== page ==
A very unusual Naval or Customs Officers Short Sword.
This intriguing example bears a number of unusual features, which would have made it a very handy sidearm for shipboard combat. It is the only one of its type I have ever encountered.
The guard is a regulation 1827 pattern naval officers pattern, of solid type, with hinged inner guard intact, but no longer sprung. The grip of solid brass, more akin to the type often associated with customs and the river police.
The etched, pipe backed blade measures 20 inches. Manufactured by "Moore&Hayes, 39 St James St, London". The partnership of the established tailoring firm of Charles Moore and the Hatter Henry Hayes appears to have been shortlived, only being recorded in the year 1836, which nicely places this sword in the last year of William IV's reign. The blade also etched with a crowned fouled anchor, and unusually for a naval sword, a lion passant, the latin "Honi soit qui mal y pense" within an oval floral wreath, with a crown above.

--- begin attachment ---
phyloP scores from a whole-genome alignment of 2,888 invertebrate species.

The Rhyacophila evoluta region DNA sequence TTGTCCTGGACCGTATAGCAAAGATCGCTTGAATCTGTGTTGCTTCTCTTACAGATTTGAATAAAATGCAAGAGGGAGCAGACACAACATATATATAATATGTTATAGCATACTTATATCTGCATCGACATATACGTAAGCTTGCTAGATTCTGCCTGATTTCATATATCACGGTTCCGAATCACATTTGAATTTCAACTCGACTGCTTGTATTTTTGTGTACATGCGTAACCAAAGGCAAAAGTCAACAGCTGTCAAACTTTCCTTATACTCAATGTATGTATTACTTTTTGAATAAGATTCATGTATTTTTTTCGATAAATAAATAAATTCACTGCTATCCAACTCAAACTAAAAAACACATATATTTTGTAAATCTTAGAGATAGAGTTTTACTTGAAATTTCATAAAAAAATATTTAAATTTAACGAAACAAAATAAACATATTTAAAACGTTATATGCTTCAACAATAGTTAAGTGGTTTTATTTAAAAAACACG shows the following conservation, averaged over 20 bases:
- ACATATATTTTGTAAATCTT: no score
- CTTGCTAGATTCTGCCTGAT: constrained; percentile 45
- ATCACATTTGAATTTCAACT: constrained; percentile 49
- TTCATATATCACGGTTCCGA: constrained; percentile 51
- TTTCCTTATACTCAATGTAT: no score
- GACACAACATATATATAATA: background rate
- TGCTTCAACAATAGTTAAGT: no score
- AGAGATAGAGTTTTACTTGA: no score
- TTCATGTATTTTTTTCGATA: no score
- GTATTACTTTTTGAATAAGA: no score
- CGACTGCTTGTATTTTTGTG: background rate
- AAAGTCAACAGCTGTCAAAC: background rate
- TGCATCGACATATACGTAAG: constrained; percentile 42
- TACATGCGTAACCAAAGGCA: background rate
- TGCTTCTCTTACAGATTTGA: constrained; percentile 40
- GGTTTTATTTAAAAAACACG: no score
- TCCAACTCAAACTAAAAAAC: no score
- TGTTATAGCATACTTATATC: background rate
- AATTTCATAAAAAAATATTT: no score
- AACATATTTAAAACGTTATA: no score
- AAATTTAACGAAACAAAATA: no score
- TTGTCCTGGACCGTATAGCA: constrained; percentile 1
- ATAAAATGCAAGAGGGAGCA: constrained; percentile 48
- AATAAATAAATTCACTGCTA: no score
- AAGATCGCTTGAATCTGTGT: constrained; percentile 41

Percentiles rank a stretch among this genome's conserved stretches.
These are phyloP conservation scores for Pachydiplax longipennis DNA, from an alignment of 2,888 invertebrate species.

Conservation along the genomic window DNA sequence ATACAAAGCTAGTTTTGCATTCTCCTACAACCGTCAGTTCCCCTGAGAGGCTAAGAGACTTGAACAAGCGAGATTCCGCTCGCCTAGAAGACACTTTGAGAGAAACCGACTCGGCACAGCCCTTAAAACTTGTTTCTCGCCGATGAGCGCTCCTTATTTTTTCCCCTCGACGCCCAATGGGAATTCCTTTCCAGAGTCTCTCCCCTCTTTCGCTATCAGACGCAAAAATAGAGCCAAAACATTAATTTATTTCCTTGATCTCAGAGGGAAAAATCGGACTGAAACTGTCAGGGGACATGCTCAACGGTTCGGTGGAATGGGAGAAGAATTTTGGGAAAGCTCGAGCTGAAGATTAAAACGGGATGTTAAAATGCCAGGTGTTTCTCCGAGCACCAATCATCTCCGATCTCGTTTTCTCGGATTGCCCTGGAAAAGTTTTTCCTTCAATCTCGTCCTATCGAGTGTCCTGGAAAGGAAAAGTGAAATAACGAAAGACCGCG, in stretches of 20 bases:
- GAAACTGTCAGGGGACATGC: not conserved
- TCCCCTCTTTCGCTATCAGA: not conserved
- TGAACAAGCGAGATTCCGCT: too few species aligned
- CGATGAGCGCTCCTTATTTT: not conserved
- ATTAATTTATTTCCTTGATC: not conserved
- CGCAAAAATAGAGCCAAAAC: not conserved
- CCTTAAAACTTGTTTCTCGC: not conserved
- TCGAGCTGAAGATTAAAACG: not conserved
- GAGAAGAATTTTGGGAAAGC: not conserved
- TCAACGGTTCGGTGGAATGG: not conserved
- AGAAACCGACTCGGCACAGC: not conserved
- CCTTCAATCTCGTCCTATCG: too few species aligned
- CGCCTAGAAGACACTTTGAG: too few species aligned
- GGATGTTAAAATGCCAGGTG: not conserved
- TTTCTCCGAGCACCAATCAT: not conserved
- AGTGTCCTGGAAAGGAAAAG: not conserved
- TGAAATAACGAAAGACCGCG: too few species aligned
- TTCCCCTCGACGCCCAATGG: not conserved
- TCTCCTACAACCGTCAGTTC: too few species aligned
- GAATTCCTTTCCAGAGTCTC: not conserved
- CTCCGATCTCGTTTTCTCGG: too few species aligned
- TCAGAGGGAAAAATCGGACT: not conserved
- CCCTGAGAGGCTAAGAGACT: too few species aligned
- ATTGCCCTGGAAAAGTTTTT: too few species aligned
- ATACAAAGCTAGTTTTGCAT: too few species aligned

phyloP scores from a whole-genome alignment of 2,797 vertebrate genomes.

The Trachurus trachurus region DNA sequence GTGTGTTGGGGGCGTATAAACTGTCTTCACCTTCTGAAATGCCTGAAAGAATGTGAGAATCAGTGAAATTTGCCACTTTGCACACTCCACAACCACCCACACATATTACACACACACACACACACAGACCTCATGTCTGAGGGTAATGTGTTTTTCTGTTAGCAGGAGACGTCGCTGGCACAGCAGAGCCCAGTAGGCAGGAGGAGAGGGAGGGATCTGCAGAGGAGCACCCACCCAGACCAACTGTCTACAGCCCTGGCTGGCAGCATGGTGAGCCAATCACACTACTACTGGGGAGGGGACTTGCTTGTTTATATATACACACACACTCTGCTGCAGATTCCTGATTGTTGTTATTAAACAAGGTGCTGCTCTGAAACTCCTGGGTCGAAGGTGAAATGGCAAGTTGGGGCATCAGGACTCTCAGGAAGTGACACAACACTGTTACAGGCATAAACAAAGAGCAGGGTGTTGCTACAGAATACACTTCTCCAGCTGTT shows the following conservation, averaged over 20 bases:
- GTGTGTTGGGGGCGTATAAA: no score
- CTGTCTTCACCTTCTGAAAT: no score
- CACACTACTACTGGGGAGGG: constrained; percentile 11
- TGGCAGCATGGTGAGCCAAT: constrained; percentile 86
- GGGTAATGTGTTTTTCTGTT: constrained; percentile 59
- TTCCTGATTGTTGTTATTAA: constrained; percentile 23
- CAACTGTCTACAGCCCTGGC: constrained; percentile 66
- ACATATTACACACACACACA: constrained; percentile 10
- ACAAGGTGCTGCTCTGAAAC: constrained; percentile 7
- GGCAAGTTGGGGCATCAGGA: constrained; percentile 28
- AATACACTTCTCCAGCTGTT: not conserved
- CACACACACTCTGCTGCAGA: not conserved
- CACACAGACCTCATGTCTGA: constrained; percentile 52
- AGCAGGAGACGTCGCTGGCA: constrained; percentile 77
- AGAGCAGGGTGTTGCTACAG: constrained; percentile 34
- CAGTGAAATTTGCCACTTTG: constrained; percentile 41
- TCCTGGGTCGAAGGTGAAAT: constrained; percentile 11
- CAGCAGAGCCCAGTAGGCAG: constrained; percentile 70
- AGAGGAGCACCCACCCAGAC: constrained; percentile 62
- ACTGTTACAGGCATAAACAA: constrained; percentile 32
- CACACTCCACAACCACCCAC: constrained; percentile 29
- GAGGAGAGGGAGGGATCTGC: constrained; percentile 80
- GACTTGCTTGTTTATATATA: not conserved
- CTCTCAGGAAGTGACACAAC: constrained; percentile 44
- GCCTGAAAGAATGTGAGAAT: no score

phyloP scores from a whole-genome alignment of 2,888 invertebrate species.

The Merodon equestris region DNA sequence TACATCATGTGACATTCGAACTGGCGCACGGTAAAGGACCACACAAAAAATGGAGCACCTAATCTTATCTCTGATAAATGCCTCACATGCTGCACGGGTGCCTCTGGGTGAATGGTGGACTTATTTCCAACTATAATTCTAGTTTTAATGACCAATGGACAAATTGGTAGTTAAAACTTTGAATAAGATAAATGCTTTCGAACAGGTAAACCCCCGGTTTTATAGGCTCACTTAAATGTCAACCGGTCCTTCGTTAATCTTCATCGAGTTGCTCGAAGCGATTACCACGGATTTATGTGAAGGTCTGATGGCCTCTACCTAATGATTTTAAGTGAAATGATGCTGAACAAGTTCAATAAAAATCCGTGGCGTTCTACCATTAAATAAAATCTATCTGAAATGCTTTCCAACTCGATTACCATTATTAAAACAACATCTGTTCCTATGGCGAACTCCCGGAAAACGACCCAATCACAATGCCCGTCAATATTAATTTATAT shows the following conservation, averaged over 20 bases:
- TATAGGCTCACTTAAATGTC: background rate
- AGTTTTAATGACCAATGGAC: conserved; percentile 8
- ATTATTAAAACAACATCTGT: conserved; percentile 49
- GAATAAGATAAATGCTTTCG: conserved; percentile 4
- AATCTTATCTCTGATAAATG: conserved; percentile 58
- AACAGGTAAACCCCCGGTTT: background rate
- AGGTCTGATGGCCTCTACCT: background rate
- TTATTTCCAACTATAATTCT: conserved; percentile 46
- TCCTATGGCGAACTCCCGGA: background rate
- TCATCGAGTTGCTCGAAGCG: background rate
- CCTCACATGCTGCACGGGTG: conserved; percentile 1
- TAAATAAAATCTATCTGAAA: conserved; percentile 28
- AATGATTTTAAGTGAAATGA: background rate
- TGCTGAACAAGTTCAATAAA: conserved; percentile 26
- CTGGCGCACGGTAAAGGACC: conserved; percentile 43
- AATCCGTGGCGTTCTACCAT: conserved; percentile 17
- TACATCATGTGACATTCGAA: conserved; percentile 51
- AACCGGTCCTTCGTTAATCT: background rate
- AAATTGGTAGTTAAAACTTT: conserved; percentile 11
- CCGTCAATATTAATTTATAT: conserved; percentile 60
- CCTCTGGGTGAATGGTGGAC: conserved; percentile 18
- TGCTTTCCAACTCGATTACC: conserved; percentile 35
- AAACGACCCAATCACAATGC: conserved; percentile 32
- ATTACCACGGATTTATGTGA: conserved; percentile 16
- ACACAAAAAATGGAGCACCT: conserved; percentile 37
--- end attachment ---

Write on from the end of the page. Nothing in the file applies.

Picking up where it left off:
Although likely cut down from a larger blade, it would seem, given all the other unusual features, that this sword was either a special order, or a short lived, unrecorded pattern.
The blade with areas of original polish shining through areas of dark staining, with edge nicks and corrosion to the cutting edge. No movement between the blade and hilt.
Housed in its original brass mounted leather scabbard, with frog stud to the top mount, for wear in a cross belt. The scabbard in good, complete condition, but would benefit from a feed and repolish to preserve it.
Strictly over 18's only. Photo ID will be required before this item can be dispatched.
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